Medical malpractice data can be used to improve patient safety. It can also be used to understand which factors make malpractice claims more likely to pay. This information can support the work of claims managers to determine how to allocate claims management resources more effectively.

Analyzing large medical malpractice datasets can provide information about who is involved (responsible service), where injuries occurred (ambulatory, ED, in-patient), and what injuries are caused. The Comparative Benchmarking System (Candello) relies on a highly governed taxonomy to code malpractice cases that offers the unique ability or gain insights as to why events occur—or the contributing factors that were aspects in the event.

In the recent report, The Power to Predict, analyst applied predictive modeling to understand which contributing factors are more likely to pay. This is possible because Candello data includes paid and unpaid claims, as well as contributing factors that codify issues that have statistically significant impact on case resolution. While the report looked specifically at contributing factors, this method can also be applied to targeted areas, such as specialty or type of injury.


In a study published in The American Journal of Gastroenterology, researchers analyzed malpractice claims in Candello to determine the association of technical and nontechnical skills of endoscopists with indemnity payments to patients after endoscopic perforations. Researchers analyzed closed medical malpractice cases in Candello from 2004 to 2014 that named gastroenterologists and involved endoscopic perforations.

The researchers observed that inadequate communication and clinical judgment were associated with indemnity payment, independent of the severity of the clinical outcomes. However, when cases alleged poor technical skills without communication breakdown or clinical judgment issues, favorable outcomes were associated for the physician defendant.

This table from the study illustrates the nontechnical skills because of communication or clinical judgment contributing factors identified in this data set. Some cases involved more than one contributing factor.

Communication factors %
Inadequate consent 14%
Lack of communication with the patient/family, language barrier 10%
Poor communication with other providers 5%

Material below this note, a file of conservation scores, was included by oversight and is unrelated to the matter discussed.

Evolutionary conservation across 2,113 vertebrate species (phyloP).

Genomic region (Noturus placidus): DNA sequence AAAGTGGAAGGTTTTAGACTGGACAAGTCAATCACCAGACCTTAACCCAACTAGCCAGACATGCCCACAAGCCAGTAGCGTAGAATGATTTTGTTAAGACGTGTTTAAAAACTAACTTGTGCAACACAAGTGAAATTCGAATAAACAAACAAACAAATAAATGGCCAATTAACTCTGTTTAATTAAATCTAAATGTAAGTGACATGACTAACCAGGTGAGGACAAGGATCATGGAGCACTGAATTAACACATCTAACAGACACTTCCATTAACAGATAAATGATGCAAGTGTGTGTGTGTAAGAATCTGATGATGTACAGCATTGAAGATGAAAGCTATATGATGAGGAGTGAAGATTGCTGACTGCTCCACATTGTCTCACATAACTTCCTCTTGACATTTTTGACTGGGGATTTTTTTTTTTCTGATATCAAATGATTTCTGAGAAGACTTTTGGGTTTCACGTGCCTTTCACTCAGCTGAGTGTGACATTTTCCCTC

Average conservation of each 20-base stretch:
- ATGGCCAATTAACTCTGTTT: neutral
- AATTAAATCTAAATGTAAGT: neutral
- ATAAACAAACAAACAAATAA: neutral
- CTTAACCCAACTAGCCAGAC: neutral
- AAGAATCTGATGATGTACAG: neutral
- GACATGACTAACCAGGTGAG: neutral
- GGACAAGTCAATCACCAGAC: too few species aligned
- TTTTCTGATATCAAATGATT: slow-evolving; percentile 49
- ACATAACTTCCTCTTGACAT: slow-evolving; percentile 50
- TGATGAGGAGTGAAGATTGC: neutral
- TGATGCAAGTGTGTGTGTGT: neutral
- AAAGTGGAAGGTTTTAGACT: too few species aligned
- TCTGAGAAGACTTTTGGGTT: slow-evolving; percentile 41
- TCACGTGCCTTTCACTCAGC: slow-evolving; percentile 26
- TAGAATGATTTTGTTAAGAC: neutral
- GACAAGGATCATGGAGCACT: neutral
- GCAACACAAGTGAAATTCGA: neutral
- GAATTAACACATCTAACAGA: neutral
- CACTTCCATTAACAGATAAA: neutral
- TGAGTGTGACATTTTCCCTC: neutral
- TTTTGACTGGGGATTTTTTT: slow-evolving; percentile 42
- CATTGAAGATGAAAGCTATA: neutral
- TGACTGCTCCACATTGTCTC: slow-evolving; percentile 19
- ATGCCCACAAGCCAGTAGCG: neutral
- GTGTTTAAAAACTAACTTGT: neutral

Alteration or lack of documentation 5%
Poor patient rapport 5%
Delay in disclosure of perforation to the patient 2%
Clinical judgment factors %
Premature discharge 11%
Failure to appreciate signs and symptoms of perforation 10%
Failure or delay in ordering diagnostic tests 9%
Failure to establish differential diagnosis 5%

“In the cases of poor communication or poor clinical judgment, the odds of indemnity payment were over 3-folds higher than those without. Similarly, if there were no communication or clinical judgment issues and the only allegation was poor technical skill, the odds of indemnity payment were less than half of those cases.”—Lyndon V. Hernandez, MD, MPH, et. al


This study offers insights that can be applied to clinical practice to reduce harm and financial loss. Researchers suggest that the “likelihood of a procedure-related injury evolving into a paid malpractice claim may depend more on what happens before (informed consent) and after (communication and clinical judgment) the precipitating event, rather than the injury itself.”

If an organization analyzes its medical malpractice claims data and learns that communication before and/or after an adverse event is frequently involved, it may propel them to examine its organization’s communication procedures. For example, is the informed consent process being followed and if it is, ensuring that there are not gaps that could contribute to a patient feeling uninformed about a procedure. Or it may look at its policy and support offered to providers and patients following an adverse event.

Malpractice cases involving perforation injuries are rare so assessing exposure may be less straight-forward. Claims managers may look at this information and apply it to similar cases in setting reserves and allocating resources as understanding the technical dimensions of a case can be helpful in this process.

In addition, a clear picture of how these contributing factors intersect with the consent process and a provider’s follow up actions after a complication may impact the strengths and weaknesses of a defense.

Special thanks to Peter McCormack, Reinsurance Manager for CRICO, who provided insights about how claims managers can leverage data insights from Candello.

Download the full-text study

Hernandez LV, Klyve D, Feld L, Nalini G, Feld A. "Do nontechnical skills affect legal outcomes after endoscopic perforations?"The American Journal of Gastroenterology. September 2020 - Volume 115 - Issue 9 - p 1460-1465. doi: 10.14309/ajg.0000000000000671

Written By
Katy Schuler, MSc
Katy Schuler was the Marketing Manager for CRICO Strategies.
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